Introduction to Web 2.0
The definition of Web 2.0 seems to be a matter of hype and marketing speak. In this first in a series of articles I will attempt to demystify and disambiguate the concepts of Web 2.0. In future articles I will expand on real world examples of Web 2.0 technology and what differentiates them from Web 1.0.
I was recently at the JavaOne conference in San Francisco. I saw a salesman advertising a product as a “Web 2.0 Mashup Solution”. I thought I knew what Web 2.0 was, but once he finished his pitch, I was confused. After I played a game of “say the product with marshmallows in your mouth”, and received my free tee shirt, I walked around to the back of the booth. The technical folks tried to convince me that their product employed two popular buzzwords: Web 2.0 and Thin-Client. It turned out it did little of either.
The term Web 2.0 has been around since the late nineties (meaning pretty much anything that was new on the Internet). The current concept of Web 2.0 was adopted at an O’Reilly / MediaLive conference. Dale Dougherty proposed the name to represent the things that typified post dot-com web companies as compared to companies that did not survive the bursting of the dot-com bubble.
Web 1.0 technologies were platform-based whereas Web 2.0 offers the web as a platform. That is to say, old web companies offered products you could run on your Windows, Mac, or Linux computer; the new generation of web companies offers services which are delivered on the web itself.
In his defining treatise on the subject , Tim O’Reilly compares Netscape to Google. He points out that Netscape offered a web browser as a product. There the platform was a physical device (your PC) and the product was a piece of software.
In contrast, Google offers a set of services: search, ads, maps, images, etc… Here the platform is the web itself – the web browser is assumed. And the product offered is a set of services.
Along with this set of services comes the concept of the Web Service – an application that serves up data, rather than HTML. A Web Service acts very much like a typical web site: it receives a request for data and it posts back a response. But instead of an HTML web page, Web Services post back an XML document with the requested data.
The third Web 2.0 differentiator is data management. The new players in the web community allow users to manage their own data. Examples of this are Wikis, Forums and Weblogs (blogs). Here, users can easily add their own data to the web.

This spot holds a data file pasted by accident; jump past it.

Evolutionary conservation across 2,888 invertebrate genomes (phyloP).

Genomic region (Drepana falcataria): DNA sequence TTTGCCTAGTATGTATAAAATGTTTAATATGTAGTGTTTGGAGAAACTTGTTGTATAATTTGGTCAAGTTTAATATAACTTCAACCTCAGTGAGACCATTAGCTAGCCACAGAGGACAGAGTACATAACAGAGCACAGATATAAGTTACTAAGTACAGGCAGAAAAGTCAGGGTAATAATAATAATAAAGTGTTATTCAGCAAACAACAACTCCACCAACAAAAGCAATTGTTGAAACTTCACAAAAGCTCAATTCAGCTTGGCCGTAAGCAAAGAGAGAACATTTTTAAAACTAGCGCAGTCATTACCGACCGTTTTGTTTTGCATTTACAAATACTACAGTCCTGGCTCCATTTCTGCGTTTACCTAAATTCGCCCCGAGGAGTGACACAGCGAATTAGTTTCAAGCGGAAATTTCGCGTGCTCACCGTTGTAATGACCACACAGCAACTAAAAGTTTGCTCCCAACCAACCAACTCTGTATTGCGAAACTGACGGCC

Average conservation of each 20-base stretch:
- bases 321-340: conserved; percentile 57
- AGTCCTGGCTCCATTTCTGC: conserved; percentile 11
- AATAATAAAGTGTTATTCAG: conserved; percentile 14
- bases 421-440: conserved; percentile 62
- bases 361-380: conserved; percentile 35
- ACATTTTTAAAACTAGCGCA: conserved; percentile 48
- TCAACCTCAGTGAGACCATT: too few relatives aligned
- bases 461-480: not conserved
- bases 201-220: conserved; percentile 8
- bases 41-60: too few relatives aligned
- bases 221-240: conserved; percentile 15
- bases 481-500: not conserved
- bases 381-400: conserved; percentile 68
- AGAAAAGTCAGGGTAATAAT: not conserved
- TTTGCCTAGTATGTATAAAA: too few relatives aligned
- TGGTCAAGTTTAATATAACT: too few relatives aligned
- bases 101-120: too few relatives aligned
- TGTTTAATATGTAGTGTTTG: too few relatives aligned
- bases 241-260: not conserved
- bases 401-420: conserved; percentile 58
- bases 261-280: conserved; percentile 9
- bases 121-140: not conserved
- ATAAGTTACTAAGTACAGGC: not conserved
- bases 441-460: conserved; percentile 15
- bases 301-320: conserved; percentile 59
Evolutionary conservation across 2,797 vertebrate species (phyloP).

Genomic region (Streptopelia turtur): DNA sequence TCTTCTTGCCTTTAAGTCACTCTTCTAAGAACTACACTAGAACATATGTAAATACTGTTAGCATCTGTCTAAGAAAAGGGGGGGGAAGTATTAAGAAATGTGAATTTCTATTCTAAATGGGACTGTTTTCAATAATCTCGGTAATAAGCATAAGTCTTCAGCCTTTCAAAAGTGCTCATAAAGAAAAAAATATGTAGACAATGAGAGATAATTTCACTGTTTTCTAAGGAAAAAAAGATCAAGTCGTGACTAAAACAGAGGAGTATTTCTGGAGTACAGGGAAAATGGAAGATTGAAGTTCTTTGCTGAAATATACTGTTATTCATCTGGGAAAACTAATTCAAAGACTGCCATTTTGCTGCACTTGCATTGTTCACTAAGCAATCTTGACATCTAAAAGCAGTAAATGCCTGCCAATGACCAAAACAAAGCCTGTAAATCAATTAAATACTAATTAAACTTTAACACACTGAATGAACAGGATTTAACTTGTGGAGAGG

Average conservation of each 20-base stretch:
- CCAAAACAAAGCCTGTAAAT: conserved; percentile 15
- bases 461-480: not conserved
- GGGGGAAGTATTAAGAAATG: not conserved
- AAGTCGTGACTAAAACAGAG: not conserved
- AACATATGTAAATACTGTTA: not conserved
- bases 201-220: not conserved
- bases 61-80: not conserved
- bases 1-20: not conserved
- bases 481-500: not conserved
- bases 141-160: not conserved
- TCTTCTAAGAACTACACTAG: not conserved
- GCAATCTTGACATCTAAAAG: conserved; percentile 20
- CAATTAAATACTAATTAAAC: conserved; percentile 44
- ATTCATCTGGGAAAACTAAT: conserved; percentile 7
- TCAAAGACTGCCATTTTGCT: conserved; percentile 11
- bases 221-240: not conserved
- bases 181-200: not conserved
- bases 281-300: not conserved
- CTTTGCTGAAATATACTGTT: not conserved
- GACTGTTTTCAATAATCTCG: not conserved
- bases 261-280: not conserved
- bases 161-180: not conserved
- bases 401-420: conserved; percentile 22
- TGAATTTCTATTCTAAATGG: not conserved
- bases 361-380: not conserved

Wikis are essentially flat set web pages that anyone in the community can modify. This is demonstrated most effectively at http://wikipedia.com. Wikipedia is an encyclopedia where anyone on the Internet can add or update entries. This has created a social phenomenon where the online community controls the quality of the information.
Forums (like phpBB and Invision Power Board) allow users to post their questions and opinions about topics of interest to their community. This creates a local repository of expert information.
Weblogs (or blogs) allow individuals to post their thoughts and opinions for anyone on the Internet to read. Other users can post their comments in response and even link back to their own blog. This creates a semantic network of thoughts and opinions. Current favorites are Myspace.com and Blogger.com.
Finally, Web 2.0 is typified by lightweight user interfaces (or Rich Client Interfaces). Popular favorites are AJAX and Macromedia (Adobe) Flex.
A “Thin Client” is considered to be a web application that utilizes the user’s browser without any additional software. So, most existing web applications are Thin Clients.
A “Fat Client” is a web application that requires downloading and installing a third party application. Many VB applications are considered “Fat Client.”
A “Rich Client” in contrast utilizes the features of the web browser plus a rather small amount of software to extend the functionality of the browser. This allows some additional logic to be performed in the browser itself.
Putting logic in the browser makes validation and special display features easier to implement. There is also a performance improvement which improves the user experience.
In future articles I will expand upon Web 2.0 and Ajax programming concepts. Web 2.0 offers more than just marketing hype. but leaner and faster programming paradigms for web applications.
Author: Greg Smith